I had to attend a mandatory class the other day and we had an exercise that we did which was shared out loud with the group. And the woman running the class said something that I think could be applicable to criticism.
She said that we should applaud the effort that went into the project and even reading it in front of the group. Then we should say something positive. Then we should offer some constructive criticism.
In other words:
That makes sense to me. I’ve tried to do that in past communications with authors. Frontload the things that I liked, so that they don’t get lost in the shuffle and are said clearly up front. Then move on to the things that could be improved.
Just seemed like a good frame to me.
This Sorkin quote articulates how I feel about myself sometimes:
I grew up surrounded by people who are smarter than I am, and I like the sound of intelligence. I can imitate that sound, but it’s not organic.
Patti Abbott issued a drabble challenge so I recycled an old drabble to fit her parameters. I may try to write another one but for now…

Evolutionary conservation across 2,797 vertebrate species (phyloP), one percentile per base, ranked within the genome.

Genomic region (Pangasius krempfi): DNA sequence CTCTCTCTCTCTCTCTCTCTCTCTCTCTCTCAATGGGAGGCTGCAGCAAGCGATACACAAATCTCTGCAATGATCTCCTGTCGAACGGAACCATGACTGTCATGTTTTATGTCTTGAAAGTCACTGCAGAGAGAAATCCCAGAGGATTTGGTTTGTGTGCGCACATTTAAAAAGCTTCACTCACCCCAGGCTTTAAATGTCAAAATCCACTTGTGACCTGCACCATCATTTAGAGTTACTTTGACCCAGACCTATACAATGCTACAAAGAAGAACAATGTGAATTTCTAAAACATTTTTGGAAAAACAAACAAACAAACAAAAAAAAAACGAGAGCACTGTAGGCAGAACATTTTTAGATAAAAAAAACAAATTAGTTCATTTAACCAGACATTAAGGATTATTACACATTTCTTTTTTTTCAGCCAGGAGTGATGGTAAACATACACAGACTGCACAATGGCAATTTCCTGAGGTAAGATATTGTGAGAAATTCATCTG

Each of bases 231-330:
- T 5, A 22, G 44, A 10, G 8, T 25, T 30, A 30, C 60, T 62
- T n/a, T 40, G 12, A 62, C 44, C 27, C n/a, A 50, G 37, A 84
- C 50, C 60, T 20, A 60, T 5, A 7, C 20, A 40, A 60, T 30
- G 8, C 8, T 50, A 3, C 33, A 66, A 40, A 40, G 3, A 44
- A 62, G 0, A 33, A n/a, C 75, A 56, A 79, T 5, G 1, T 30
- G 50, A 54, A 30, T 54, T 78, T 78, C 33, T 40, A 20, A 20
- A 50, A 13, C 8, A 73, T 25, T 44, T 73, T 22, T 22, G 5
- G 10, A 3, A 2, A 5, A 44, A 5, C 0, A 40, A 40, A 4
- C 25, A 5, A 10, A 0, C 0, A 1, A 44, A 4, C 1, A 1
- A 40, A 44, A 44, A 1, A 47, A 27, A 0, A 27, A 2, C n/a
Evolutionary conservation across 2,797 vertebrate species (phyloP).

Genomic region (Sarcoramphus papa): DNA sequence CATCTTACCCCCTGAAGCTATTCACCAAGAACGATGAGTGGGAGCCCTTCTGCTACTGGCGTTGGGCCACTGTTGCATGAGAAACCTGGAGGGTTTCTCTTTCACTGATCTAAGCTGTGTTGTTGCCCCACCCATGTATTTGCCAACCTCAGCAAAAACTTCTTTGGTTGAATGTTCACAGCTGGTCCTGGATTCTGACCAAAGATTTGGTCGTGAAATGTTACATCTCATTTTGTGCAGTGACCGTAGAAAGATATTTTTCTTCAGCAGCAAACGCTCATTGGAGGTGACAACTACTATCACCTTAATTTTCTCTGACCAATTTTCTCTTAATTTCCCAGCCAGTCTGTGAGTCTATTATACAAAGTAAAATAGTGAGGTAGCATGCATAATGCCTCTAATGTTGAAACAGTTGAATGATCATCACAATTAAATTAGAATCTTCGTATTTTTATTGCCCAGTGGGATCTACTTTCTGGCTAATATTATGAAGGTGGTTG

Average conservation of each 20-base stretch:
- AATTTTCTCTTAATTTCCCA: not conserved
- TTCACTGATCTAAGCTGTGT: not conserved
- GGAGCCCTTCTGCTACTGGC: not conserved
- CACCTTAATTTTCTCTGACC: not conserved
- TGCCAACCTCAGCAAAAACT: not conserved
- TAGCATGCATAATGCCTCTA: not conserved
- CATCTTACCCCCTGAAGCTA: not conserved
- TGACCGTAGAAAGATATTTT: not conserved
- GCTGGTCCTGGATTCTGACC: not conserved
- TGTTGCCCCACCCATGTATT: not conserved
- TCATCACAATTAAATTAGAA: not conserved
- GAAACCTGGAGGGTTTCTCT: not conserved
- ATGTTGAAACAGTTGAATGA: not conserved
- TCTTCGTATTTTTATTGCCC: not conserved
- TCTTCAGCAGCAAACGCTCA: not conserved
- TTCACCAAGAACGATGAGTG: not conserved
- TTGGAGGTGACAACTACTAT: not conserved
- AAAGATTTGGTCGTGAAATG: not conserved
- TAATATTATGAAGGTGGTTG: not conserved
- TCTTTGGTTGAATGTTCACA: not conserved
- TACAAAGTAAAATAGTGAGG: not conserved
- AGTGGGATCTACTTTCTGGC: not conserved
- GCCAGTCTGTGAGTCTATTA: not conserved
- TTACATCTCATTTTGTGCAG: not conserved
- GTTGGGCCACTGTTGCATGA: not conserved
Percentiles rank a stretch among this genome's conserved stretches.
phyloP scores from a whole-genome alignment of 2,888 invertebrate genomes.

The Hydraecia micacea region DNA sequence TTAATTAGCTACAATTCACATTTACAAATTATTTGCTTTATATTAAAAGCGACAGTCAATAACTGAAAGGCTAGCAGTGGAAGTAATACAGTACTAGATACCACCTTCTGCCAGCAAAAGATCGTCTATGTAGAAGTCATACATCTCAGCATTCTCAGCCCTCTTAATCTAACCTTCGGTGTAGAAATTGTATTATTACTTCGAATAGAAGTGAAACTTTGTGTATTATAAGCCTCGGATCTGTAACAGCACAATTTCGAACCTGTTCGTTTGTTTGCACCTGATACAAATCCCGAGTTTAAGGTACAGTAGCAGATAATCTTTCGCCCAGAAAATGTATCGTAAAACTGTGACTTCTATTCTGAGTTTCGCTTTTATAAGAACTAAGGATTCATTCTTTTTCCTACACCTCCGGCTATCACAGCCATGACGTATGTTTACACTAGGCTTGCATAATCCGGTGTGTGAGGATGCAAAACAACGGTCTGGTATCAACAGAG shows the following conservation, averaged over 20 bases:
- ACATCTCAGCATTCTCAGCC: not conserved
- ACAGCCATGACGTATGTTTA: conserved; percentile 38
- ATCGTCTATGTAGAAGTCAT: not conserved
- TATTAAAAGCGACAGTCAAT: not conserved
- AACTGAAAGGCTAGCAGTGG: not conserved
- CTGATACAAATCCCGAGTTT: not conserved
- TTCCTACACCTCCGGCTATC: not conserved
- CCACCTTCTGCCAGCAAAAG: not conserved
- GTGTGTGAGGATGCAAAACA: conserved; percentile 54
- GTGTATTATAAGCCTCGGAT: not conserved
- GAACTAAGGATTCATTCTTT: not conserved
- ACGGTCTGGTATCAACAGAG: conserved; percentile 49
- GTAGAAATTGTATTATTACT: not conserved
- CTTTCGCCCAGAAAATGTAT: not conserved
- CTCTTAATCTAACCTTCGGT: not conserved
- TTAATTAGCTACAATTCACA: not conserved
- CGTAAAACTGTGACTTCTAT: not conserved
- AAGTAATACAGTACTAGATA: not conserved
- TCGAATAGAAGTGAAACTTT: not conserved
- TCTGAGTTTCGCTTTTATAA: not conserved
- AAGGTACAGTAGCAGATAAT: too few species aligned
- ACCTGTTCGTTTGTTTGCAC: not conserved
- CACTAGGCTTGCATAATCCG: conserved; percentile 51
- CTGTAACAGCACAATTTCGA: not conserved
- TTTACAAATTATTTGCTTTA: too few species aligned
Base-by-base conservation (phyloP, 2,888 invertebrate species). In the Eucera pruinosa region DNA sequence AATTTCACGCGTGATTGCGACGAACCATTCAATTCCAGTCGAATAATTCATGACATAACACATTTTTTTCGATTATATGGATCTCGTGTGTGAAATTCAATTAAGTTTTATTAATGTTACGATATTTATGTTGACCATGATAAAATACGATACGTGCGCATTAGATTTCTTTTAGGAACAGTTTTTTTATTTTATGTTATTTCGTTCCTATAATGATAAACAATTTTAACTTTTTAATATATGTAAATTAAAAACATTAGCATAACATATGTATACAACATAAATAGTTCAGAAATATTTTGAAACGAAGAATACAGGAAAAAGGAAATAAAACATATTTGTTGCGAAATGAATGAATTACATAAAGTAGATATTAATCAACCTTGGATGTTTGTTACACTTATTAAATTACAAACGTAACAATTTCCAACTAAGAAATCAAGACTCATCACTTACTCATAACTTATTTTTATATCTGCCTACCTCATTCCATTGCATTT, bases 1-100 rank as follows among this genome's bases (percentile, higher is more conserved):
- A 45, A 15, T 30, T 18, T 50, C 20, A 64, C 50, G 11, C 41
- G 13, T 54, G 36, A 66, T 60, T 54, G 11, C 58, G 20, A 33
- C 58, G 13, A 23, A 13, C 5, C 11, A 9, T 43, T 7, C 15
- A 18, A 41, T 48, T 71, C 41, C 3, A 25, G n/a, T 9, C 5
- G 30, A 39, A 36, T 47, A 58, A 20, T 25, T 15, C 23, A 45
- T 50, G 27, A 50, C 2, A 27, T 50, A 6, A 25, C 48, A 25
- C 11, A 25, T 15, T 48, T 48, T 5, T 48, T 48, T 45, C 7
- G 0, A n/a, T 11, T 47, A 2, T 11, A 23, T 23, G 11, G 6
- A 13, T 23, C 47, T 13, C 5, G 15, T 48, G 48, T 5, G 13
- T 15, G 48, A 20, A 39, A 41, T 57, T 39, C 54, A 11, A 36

Bishop looked over at Ivy. Her nerves were getting the better of her. She crunched a lollipop. He smiled and wished his life would be long enough to always remember this moment. Bullhorn shouts outside the church interrupted. Red and blue disco lights.
Ivy looked at him. The cancer had taken its toll since the insurance ran out and they couldn’t afford the enzyme treatment anymore. She never loved him more.
Nodded. Burst through the door. Plastic guns held high. Yelling.
The light leaving Bishop’s eyes danced with the light of the police cars then left for good.
As per usual when I do something like this you should feel free to mock me.